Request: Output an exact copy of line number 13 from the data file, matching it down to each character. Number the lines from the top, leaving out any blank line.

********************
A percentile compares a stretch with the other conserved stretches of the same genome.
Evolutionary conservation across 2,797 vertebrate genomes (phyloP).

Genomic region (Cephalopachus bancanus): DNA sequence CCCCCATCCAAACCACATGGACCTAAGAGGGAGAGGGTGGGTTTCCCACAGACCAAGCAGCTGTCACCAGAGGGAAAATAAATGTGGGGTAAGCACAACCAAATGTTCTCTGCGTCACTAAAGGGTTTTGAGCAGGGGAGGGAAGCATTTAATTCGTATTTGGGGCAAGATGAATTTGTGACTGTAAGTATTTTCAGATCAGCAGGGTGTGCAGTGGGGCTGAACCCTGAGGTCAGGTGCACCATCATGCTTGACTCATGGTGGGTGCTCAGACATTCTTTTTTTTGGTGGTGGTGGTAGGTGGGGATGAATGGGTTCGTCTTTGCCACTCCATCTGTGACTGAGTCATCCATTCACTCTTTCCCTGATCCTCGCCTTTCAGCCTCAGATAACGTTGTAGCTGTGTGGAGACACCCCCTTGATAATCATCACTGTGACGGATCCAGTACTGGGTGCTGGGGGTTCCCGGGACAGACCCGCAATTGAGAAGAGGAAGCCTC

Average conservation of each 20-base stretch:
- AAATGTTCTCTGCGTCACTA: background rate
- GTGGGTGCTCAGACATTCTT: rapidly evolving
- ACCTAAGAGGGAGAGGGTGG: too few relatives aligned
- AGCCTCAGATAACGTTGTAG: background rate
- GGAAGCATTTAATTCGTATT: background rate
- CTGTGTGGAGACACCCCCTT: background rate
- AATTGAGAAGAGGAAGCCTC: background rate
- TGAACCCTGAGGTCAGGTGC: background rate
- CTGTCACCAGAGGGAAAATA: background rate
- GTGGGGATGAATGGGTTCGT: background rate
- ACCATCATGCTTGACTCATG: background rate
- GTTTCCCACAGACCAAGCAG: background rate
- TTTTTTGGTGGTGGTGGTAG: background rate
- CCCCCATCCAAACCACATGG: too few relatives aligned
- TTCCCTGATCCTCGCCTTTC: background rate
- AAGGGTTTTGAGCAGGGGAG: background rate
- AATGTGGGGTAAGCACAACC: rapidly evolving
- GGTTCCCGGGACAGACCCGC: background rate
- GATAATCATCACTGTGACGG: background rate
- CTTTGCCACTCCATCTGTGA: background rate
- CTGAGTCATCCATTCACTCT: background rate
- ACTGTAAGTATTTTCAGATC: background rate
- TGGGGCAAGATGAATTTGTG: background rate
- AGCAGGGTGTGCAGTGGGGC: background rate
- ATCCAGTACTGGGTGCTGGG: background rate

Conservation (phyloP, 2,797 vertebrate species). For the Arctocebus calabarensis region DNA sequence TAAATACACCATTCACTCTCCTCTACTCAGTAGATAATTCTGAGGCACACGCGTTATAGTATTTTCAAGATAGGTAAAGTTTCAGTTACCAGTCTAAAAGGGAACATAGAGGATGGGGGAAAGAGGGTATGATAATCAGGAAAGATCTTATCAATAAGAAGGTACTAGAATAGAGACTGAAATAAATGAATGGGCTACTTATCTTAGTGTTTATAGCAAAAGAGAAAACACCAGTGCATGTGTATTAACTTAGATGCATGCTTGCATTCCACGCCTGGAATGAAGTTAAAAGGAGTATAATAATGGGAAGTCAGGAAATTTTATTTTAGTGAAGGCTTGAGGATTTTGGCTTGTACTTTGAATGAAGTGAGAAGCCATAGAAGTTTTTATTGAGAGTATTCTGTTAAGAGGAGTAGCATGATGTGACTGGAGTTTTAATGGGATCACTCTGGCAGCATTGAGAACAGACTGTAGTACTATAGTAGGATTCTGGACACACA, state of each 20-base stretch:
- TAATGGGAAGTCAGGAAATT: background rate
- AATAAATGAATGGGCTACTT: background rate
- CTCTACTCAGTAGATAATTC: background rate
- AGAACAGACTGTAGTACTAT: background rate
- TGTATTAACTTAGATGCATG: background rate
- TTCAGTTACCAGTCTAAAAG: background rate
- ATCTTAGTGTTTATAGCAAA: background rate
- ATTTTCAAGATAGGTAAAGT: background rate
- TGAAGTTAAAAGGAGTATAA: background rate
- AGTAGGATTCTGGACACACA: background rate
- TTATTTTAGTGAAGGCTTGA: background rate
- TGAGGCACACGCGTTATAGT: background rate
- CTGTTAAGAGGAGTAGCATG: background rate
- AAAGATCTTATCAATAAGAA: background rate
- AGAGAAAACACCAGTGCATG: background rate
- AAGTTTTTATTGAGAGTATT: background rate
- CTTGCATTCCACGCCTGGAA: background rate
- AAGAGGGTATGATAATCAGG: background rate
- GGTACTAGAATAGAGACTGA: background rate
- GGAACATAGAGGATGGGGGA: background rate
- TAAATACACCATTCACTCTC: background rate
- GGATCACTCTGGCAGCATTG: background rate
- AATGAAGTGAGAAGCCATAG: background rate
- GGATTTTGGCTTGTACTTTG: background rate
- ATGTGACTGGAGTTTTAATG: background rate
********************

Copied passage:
- CTGTCACCAGAGGGAAAATA: background rate